There are certainly people here who disagree with me on what I consider to be vital points. That said, I suspect that the problem with this question is that, for us, it isn’t specific enough. Like I said, I do believe that all people will “go to heaven” (although I think that phrase is based on faulty exegesis and a lack of understanding of Jewish culture). I also believe that no one comes to the Father except through Jesus Christ, the Son. Therefore, those who are on all those “other paths” must eventually be led aright, leave the wrong paths, get onto the narrow way, and come through Jesus. I also suspect that nearly all the people here agree with me on that point (whatever their Christology may be).

And based on that, the poll doesn’t address my beliefs. I am both exclusive and all inclusive. :wink:

Blessings, Cindy


#10

I think it depends on whether we are talking about the scope or the method of salvation.

From my point of view:

Exclusive effective scope (i.e. some) + pluralist method (not only through Christ) = not good :frowning:

Exclusive effective scope (i.e. some) + inclusive method (not only through faith in Christ) = not good :frowning:

Exclusive effective scope (i.e. some) + exclusive method (only through faith in Christ) = not good :frowning:

Inclusive effective scope (i.e. all) + pluralist method (not only through Christ) = not good :frowning:

Inclusive effective scope (i.e. all) + inclusive method (not only through faith in Christ) = tricky** :neutral_face:

Inclusive effective scope (i.e. all) + exclusive method (only through faith in Christ) = awesome :mrgreen:

I try to love, respect & listen to people, even if I think their theology is “not good” or “tricky”.

** see firedup2000 comments about CS Lewis’ view


#11

Alex,

That’s a good way of breaking it down. I guess, according to my understanding, the last item (i.e. inclusive scope and exclusive method) is what I would called exclusive universalism, which is still exclusivism.

I am assuming that with each category you are talking about Christ-based believers (i.e. people who believe that ultimately it is Christ who saves.) With this in mind, I think to be extra clear, your parenthetical comment “only through Christ” should read “only through faith in Christ”. The reason I say this is because Christian “inclusivists” never deny that only Christ can save. However they affirm that the benefits of Christ can come through other means than “faith in Christ.”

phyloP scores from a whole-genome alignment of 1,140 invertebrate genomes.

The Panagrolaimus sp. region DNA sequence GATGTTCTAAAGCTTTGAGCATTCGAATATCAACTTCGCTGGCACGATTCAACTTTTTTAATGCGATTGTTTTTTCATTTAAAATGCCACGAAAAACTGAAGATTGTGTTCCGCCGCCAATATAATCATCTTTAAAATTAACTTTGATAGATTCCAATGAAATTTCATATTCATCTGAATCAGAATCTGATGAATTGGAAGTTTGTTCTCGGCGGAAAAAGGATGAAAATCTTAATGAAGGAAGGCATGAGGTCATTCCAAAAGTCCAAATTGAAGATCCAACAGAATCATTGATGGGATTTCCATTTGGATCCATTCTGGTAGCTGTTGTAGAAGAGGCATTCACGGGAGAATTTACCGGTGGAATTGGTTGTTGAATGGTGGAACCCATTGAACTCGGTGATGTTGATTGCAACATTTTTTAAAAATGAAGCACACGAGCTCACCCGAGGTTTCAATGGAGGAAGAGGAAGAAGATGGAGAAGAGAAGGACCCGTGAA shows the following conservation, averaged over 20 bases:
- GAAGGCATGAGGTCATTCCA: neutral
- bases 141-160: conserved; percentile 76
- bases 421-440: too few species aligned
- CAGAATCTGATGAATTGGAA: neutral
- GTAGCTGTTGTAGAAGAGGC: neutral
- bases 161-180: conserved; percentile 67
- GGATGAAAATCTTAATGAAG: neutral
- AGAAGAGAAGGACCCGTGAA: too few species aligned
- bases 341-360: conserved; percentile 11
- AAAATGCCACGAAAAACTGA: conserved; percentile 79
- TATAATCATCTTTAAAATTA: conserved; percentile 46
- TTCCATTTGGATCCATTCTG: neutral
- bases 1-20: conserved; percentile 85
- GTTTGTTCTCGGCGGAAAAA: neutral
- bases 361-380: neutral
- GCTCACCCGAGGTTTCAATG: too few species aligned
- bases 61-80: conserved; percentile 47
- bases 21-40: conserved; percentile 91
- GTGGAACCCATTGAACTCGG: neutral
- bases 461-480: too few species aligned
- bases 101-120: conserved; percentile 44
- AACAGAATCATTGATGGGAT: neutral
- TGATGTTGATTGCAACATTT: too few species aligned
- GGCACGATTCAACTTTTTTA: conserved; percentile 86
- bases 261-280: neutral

As an example I think CS Lewis would fall in your second category: Exclusive effective scope (i.e. some) + inclusive method (not only through faith in Christ). He would probably allow for the idea that some Buddhists will be saved by Christ even thought they never put their faith in Christ (prior to actually entering heaven) – which wouldn’t really be faith anyway at that point since they would already be face to face with the Lord. Yet in his view, Christ would still be doing ALL of the saving and Buddha would do NONE of it.


#12

Yes, good points firedup2000, I’ve edited my post to reflect them. It’s tricky with the Lewis example, I guess that highlights the difference between inclusivism & pluralism. I must admit I didn’t take that into account, obviously I think Lewis was a Christian…


#13

Except that their economy is even worse than ours…


#14

Ah, you burst my bubble, Mel :frowning: :stuck_out_tongue:


#15

Hey, I don’t see New Zealand on the list…


#16

Interesting how Hinduism sells itself as really inclusive but somehow India and the US are tied!